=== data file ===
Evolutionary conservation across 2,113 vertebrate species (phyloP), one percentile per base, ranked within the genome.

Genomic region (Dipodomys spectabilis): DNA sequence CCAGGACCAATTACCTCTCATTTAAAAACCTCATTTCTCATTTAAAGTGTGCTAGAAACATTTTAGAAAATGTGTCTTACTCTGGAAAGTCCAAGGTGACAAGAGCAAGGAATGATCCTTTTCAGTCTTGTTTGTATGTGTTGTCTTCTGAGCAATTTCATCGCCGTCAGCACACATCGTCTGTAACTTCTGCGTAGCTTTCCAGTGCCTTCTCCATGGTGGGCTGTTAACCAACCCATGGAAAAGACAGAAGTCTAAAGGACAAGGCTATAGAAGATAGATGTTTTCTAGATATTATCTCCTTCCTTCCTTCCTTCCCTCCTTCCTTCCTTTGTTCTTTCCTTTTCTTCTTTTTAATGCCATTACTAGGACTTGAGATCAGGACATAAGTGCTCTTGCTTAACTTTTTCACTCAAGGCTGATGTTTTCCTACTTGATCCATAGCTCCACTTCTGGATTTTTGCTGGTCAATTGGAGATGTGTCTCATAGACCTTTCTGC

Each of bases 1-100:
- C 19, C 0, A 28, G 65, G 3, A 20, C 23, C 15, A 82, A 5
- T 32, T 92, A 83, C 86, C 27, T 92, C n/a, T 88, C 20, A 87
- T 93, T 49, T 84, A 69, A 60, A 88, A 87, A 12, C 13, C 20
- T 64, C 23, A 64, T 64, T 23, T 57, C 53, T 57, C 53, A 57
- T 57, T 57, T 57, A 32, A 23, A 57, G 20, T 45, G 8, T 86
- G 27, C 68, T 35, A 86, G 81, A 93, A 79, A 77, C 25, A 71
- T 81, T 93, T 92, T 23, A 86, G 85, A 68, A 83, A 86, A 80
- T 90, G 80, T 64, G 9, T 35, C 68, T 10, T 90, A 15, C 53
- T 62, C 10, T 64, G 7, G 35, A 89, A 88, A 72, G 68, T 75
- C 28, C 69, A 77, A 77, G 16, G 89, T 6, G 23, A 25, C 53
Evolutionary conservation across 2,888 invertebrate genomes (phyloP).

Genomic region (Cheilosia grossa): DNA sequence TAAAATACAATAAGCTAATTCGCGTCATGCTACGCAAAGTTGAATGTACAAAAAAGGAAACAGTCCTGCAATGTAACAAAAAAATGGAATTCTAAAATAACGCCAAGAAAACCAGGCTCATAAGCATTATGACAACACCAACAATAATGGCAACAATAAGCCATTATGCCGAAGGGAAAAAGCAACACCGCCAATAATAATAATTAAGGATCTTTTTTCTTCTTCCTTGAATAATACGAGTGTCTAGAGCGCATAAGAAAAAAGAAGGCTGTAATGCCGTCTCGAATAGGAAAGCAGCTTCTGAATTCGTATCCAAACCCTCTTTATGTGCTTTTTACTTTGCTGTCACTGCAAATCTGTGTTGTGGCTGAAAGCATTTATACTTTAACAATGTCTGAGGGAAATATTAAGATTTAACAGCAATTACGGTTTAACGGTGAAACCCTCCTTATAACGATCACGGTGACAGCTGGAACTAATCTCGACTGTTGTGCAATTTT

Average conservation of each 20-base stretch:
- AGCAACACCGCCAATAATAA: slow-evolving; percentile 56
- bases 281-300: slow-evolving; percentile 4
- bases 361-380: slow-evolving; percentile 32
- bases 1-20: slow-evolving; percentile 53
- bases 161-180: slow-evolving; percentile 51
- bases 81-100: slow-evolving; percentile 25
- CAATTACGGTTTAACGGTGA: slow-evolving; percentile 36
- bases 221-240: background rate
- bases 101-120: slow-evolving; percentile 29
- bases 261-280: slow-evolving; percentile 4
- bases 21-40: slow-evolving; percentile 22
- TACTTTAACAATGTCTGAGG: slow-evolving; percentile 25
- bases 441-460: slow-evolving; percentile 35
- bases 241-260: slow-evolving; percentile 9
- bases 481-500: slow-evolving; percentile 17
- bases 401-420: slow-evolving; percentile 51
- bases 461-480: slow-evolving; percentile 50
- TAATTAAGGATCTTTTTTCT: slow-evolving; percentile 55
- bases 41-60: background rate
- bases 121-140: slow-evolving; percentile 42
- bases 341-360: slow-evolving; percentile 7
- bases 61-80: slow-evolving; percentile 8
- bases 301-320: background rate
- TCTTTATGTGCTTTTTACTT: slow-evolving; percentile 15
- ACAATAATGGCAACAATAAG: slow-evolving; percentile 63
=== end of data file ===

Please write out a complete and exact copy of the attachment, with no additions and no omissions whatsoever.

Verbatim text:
Evolutionary conservation across 2,113 vertebrate species (phyloP), one percentile per base, ranked within the genome.

Genomic region (Dipodomys spectabilis): DNA sequence CCAGGACCAATTACCTCTCATTTAAAAACCTCATTTCTCATTTAAAGTGTGCTAGAAACATTTTAGAAAATGTGTCTTACTCTGGAAAGTCCAAGGTGACAAGAGCAAGGAATGATCCTTTTCAGTCTTGTTTGTATGTGTTGTCTTCTGAGCAATTTCATCGCCGTCAGCACACATCGTCTGTAACTTCTGCGTAGCTTTCCAGTGCCTTCTCCATGGTGGGCTGTTAACCAACCCATGGAAAAGACAGAAGTCTAAAGGACAAGGCTATAGAAGATAGATGTTTTCTAGATATTATCTCCTTCCTTCCTTCCTTCCCTCCTTCCTTCCTTTGTTCTTTCCTTTTCTTCTTTTTAATGCCATTACTAGGACTTGAGATCAGGACATAAGTGCTCTTGCTTAACTTTTTCACTCAAGGCTGATGTTTTCCTACTTGATCCATAGCTCCACTTCTGGATTTTTGCTGGTCAATTGGAGATGTGTCTCATAGACCTTTCTGC

Each of bases 1-100:
- C 19, C 0, A 28, G 65, G 3, A 20, C 23, C 15, A 82, A 5
- T 32, T 92, A 83, C 86, C 27, T 92, C n/a, T 88, C 20, A 87
- T 93, T 49, T 84, A 69, A 60, A 88, A 87, A 12, C 13, C 20
- T 64, C 23, A 64, T 64, T 23, T 57, C 53, T 57, C 53, A 57
- T 57, T 57, T 57, A 32, A 23, A 57, G 20, T 45, G 8, T 86
- G 27, C 68, T 35, A 86, G 81, A 93, A 79, A 77, C 25, A 71
- T 81, T 93, T 92, T 23, A 86, G 85, A 68, A 83, A 86, A 80
- T 90, G 80, T 64, G 9, T 35, C 68, T 10, T 90, A 15, C 53
- T 62, C 10, T 64, G 7, G 35, A 89, A 88, A 72, G 68, T 75
- C 28, C 69, A 77, A 77, G 16, G 89, T 6, G 23, A 25, C 53
Evolutionary conservation across 2,888 invertebrate genomes (phyloP).

Genomic region (Cheilosia grossa): DNA sequence TAAAATACAATAAGCTAATTCGCGTCATGCTACGCAAAGTTGAATGTACAAAAAAGGAAACAGTCCTGCAATGTAACAAAAAAATGGAATTCTAAAATAACGCCAAGAAAACCAGGCTCATAAGCATTATGACAACACCAACAATAATGGCAACAATAAGCCATTATGCCGAAGGGAAAAAGCAACACCGCCAATAATAATAATTAAGGATCTTTTTTCTTCTTCCTTGAATAATACGAGTGTCTAGAGCGCATAAGAAAAAAGAAGGCTGTAATGCCGTCTCGAATAGGAAAGCAGCTTCTGAATTCGTATCCAAACCCTCTTTATGTGCTTTTTACTTTGCTGTCACTGCAAATCTGTGTTGTGGCTGAAAGCATTTATACTTTAACAATGTCTGAGGGAAATATTAAGATTTAACAGCAATTACGGTTTAACGGTGAAACCCTCCTTATAACGATCACGGTGACAGCTGGAACTAATCTCGACTGTTGTGCAATTTT

Average conservation of each 20-base stretch:
- AGCAACACCGCCAATAATAA: slow-evolving; percentile 56
- bases 281-300: slow-evolving; percentile 4
- bases 361-380: slow-evolving; percentile 32
- bases 1-20: slow-evolving; percentile 53
- bases 161-180: slow-evolving; percentile 51
- bases 81-100: slow-evolving; percentile 25
- CAATTACGGTTTAACGGTGA: slow-evolving; percentile 36
- bases 221-240: background rate
- bases 101-120: slow-evolving; percentile 29
- bases 261-280: slow-evolving; percentile 4
- bases 21-40: slow-evolving; percentile 22
- TACTTTAACAATGTCTGAGG: slow-evolving; percentile 25
- bases 441-460: slow-evolving; percentile 35
- bases 241-260: slow-evolving; percentile 9
- bases 481-500: slow-evolving; percentile 17
- bases 401-420: slow-evolving; percentile 51
- bases 461-480: slow-evolving; percentile 50
- TAATTAAGGATCTTTTTTCT: slow-evolving; percentile 55
- bases 41-60: background rate
- bases 121-140: slow-evolving; percentile 42
- bases 341-360: slow-evolving; percentile 7
- bases 61-80: slow-evolving; percentile 8
- bases 301-320: background rate
- TCTTTATGTGCTTTTTACTT: slow-evolving; percentile 15
- ACAATAATGGCAACAATAAG: slow-evolving; percentile 63